Pediatric Medullary Thyroid Cancer
Medullary thyroid cancer (MTC) is a type of thyroid cancer that originates in the parafollicular cells, which are known as “C” cells because they secrete the hormone calcitonin.
There are two types of MTC:
- Inherited MTC runs in families.
- Sporadic MTC does not run in families.
The exact cause of MTC is unknown. As with all types of cancers, it is caused by the growth of abnormal cells that multiply rapidly, forming what is known as a tumor.
Risk factors for MTC may include:
- A family history of MTC
- A family history of multiple endocrine neoplasia (MEN)
- A prior history of pheochromocytoma, mucosal neuromas or hyperparathyroidism
Symptoms of MTC may include:
- A lump on the thyroid gland
- Difficulty breathing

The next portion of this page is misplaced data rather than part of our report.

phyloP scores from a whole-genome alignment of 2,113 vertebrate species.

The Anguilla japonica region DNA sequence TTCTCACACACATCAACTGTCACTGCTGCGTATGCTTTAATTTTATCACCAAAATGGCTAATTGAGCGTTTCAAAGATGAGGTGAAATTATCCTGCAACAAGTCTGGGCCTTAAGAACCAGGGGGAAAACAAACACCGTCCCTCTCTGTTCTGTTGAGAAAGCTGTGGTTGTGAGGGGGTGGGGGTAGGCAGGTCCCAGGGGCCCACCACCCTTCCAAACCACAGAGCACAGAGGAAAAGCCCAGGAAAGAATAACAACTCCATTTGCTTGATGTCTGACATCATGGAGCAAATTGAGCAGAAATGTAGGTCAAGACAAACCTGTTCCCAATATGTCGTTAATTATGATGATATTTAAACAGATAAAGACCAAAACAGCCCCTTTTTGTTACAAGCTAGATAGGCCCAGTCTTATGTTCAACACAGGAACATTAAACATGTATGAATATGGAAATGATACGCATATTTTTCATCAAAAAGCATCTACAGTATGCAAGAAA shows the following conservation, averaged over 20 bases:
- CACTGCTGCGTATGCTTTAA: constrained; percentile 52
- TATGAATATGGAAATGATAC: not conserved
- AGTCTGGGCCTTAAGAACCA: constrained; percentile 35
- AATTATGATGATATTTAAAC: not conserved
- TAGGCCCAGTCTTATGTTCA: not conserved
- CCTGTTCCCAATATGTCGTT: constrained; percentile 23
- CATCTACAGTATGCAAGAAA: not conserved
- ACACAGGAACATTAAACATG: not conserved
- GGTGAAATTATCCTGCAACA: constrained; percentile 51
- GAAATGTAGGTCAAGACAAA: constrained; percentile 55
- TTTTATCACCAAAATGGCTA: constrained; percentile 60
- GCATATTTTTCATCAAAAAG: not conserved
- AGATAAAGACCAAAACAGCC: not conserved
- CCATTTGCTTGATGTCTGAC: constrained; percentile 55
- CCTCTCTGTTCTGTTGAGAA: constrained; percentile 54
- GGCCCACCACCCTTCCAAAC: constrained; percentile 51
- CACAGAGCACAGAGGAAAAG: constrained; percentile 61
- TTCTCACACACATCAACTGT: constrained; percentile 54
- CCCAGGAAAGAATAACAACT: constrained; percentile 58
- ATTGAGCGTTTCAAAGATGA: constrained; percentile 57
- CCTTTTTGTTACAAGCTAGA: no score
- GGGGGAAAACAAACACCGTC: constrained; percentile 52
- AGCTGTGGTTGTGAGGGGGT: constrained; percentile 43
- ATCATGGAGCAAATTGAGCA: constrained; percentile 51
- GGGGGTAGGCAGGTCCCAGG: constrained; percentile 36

- Cough (sometimes with blood)
- Goiter (enlarged thyroid)
There are several methods that are used for diagnosing MTC. Your child’s doctor may use a combination of these methods:
- History and physical exam
- Blood tests
- Ultrasound (a noninvasive test that uses sound waves to take pictures of the thyroid)
- Fine needle biopsy (removal of a small amount of thyroid tissue using a thin needle; the tissue is later examined under a microscope)
The extent of surgical and medical treatment will depend on the extent of your child’s disease. Initial treatment consists of surgical excision of the thyroid gland. Medullary thyroid carcinoma can spread through the body’s lymphatic system to lymph nodes in the neck adjacent to the thyroid gland and beyond, and surgical removal of these lymph nodes may also be required. In more advanced cases it may spread to the lungs.
Medullary thyroid cancer is not particularly sensitive to radioactive iodine ablation or chemotherapy, so surgical resection is the mainstay of treatment. Once surgical treatment is complete, in some cases radiation or other interventions may be required to treat extensive or residual disease.